Social Phobia (Social Anxiety) Detail
The scales described below can help identify a variety of symptoms affecting children and adolescents. Do not assume that a particular "score" on any rating scale or screening tool means a child has a particular disorder-these instruments are only one component of an evaluation. Diagnoses should be made only by a trained clinician after a thorough assessment. Symptoms suggestive of suicidal or harmful behaviors warrant immediate attention by a trained clinician.

Liebowitz Social Anxiety Scale for Children and Adolescents (LSAS-CA)
Parent Student Clinician

The LSAS-CA is a version of the Liebowitz Social Anxiety Scale (LSAS) with questions designed for children older than age 7. This tool is a 24-item scale that can be completed in 10-20 minutes. The LSAS-CA focuses on activities in the school setting. The LSAS-CA rates: total fear, fear of social interaction, fear of performance, total avoidance, avoidance of social interaction and avoidance of performance.

The original LSAS is available at:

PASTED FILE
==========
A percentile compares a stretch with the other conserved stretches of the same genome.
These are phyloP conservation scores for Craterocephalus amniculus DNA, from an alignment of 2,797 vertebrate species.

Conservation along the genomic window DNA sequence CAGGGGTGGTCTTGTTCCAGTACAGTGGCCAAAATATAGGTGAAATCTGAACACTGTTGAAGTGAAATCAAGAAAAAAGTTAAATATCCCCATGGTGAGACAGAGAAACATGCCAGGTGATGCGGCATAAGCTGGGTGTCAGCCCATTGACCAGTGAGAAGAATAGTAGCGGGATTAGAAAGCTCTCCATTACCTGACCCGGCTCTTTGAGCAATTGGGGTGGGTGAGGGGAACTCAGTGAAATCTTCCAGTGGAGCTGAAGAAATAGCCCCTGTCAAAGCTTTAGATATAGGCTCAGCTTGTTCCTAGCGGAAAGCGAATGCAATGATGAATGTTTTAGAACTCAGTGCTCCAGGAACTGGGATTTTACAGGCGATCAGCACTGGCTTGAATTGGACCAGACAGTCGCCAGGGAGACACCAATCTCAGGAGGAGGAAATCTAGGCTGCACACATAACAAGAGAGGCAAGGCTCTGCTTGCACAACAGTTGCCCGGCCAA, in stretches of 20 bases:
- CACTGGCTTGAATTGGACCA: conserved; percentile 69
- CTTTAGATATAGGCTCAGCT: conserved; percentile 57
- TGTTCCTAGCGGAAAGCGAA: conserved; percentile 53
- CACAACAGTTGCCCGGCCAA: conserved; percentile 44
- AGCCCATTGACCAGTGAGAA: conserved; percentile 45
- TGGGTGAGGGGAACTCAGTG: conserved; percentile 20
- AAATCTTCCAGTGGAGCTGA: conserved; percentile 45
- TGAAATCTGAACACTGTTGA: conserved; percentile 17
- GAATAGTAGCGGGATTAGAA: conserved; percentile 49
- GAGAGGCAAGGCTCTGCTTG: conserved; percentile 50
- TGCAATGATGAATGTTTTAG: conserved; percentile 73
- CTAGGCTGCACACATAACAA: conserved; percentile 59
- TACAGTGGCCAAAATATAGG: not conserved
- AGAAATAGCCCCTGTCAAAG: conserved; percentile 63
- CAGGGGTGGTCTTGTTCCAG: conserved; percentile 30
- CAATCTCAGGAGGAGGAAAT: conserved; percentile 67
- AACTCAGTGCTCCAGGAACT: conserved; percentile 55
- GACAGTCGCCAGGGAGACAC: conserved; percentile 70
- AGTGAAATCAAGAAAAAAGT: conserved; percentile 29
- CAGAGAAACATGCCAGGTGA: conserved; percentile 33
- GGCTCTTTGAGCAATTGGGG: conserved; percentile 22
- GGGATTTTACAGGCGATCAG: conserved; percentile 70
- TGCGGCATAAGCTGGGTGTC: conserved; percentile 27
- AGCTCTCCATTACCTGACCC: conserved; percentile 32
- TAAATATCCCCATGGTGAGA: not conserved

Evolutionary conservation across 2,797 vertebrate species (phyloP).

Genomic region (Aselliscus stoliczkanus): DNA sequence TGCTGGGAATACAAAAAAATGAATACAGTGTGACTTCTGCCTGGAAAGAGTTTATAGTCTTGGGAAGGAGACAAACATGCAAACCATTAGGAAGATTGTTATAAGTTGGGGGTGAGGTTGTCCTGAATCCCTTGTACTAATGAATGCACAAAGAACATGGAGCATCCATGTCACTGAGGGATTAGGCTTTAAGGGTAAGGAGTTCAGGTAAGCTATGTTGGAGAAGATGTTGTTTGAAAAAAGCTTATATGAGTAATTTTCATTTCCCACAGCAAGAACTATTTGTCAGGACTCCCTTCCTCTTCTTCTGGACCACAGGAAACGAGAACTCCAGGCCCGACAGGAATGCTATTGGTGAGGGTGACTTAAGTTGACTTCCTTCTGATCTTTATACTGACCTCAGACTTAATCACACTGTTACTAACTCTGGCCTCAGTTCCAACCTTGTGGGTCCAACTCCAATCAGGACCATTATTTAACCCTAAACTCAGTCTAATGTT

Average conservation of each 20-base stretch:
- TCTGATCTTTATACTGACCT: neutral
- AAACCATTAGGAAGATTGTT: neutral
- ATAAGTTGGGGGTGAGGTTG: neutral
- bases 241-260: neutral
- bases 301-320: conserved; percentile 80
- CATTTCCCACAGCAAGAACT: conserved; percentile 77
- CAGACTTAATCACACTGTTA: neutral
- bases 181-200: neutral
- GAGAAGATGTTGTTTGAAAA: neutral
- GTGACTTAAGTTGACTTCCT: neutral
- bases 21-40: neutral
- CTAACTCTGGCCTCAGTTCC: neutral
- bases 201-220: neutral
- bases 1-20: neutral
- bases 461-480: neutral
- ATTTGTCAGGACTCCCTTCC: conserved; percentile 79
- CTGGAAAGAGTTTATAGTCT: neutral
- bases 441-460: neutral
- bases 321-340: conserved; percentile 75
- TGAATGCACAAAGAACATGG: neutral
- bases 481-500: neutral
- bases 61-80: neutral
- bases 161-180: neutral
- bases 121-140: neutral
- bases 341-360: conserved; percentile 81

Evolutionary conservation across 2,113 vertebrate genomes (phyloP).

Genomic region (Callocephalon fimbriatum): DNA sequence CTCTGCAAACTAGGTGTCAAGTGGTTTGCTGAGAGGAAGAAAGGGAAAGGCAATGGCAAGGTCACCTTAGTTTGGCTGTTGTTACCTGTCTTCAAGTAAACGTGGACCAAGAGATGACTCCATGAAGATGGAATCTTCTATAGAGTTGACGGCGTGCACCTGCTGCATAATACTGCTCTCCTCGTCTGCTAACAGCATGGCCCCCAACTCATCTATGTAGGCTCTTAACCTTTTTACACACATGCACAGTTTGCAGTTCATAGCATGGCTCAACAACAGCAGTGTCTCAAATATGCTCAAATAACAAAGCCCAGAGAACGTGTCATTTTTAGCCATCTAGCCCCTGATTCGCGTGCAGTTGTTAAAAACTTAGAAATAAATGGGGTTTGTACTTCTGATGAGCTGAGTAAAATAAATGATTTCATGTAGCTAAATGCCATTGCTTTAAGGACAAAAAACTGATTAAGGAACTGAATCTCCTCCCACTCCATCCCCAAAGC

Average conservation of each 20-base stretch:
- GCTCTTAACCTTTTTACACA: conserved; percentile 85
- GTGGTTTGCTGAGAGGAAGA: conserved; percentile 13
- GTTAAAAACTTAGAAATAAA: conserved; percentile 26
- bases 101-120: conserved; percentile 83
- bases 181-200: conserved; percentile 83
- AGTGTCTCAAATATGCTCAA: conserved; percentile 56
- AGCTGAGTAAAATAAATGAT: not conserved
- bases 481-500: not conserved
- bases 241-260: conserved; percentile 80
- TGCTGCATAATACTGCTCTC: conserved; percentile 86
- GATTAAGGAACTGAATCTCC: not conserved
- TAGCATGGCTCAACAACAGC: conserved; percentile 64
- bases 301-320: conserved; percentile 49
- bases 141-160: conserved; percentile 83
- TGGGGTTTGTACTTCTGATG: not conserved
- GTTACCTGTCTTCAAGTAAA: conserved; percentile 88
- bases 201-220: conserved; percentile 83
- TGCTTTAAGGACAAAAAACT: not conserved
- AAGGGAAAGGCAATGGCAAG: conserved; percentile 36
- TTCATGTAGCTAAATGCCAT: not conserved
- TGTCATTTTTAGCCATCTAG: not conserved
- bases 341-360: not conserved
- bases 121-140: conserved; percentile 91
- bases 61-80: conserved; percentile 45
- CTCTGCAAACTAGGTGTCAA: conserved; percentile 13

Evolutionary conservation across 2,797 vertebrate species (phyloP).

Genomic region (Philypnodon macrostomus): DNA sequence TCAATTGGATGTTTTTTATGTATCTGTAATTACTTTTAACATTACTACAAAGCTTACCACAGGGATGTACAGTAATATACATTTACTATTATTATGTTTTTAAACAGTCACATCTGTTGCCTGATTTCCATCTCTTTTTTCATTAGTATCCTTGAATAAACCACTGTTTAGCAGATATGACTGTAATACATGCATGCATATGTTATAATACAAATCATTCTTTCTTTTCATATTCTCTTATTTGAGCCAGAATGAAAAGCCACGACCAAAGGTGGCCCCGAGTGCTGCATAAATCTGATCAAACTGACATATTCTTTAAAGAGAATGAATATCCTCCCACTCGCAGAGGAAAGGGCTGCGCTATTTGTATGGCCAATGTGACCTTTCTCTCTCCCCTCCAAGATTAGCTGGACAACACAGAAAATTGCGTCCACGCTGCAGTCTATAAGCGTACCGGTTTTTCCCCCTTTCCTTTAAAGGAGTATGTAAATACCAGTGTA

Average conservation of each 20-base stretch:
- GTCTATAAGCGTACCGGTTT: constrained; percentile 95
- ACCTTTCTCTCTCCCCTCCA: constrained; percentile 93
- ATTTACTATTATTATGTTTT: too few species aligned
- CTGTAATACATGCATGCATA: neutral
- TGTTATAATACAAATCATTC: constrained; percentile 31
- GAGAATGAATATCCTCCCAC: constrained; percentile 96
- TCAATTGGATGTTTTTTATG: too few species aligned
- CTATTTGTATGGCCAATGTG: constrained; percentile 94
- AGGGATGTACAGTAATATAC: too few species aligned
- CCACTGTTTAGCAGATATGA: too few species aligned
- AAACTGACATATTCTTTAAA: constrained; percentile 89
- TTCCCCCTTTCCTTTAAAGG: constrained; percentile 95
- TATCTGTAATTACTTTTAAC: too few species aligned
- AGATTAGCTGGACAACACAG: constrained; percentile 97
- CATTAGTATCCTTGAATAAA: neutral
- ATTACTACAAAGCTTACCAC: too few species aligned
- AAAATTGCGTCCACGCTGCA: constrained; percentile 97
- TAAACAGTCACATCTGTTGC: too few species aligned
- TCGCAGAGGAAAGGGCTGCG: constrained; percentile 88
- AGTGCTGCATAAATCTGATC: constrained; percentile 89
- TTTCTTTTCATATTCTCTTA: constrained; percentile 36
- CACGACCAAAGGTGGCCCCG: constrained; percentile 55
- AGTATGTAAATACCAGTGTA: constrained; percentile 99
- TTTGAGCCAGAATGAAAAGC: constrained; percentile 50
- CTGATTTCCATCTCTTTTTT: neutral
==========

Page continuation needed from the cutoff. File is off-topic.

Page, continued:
http://healthnet.umassmed.edu/mhealth/mhscales.cfm  Scroll down to Liebowitz Social Anxiety Scale (LSAS)

 
Social Phobia and Anxiety Inventory for Children (SPAI-C)
Student

The SPAI-C assesses childhood social phobia in children ages 8-14. It contains 26 items assessing physical complaints as well as cognitive and behavioral symptoms of social phobia. It is useful for screening, treatment planning, evaluating and detecting social fears related to poor school performance, oppositional behavior, or truancy. A child or adolescent can complete this inventory in 20-30 minutes.

It can be purchased at:
http://www.mhs.com

 



Disclaimer. This document is intended to provide general educational information concerning mental health and health care resources. This information is not an attempt to practice medicine or to provide specific medical advice, and should not be used to make a diagnosis or to replace or overrule a qualified health care provider's judgment. The reader is advised to exercise judgment when making decisions and to consult with a qualified health care professional with respect to individual situations and for answers to personal questions.

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2010 Massachusetts General Hospital, School Psychiatry Program and Mood & Anxiety Disorders Institute Resource Center